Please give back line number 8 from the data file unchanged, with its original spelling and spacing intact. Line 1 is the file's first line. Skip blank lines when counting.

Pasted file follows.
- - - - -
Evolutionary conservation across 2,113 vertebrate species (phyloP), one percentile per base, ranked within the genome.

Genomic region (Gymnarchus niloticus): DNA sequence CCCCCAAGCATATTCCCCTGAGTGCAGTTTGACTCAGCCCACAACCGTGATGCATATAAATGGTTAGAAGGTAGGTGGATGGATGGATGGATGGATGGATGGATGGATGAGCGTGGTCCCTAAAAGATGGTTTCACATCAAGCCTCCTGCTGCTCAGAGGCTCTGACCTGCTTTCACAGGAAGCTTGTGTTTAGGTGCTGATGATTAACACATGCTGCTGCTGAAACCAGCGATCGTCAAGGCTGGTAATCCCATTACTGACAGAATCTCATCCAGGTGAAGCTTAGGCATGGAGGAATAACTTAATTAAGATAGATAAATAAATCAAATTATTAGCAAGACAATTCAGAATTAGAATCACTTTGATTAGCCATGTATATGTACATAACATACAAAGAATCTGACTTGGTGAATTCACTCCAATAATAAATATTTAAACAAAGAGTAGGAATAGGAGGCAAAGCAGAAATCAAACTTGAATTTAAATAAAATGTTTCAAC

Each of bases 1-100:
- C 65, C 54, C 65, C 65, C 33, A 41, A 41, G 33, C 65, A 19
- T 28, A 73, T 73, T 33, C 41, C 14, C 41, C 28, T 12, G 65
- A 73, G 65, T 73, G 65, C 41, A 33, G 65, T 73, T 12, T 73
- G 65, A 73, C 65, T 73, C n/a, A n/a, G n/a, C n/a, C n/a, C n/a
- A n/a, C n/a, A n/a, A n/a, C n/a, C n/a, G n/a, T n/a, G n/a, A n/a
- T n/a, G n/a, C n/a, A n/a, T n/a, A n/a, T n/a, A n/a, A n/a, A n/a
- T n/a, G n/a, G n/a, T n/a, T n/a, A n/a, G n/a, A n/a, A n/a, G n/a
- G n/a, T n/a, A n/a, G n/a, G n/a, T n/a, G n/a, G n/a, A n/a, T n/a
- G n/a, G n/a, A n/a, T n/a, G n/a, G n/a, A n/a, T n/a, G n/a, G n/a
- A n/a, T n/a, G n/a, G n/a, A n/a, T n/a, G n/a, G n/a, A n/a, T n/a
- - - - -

- A n/a, C n/a, A n/a, A n/a, C n/a, C n/a, G n/a, T n/a, G n/a, A n/a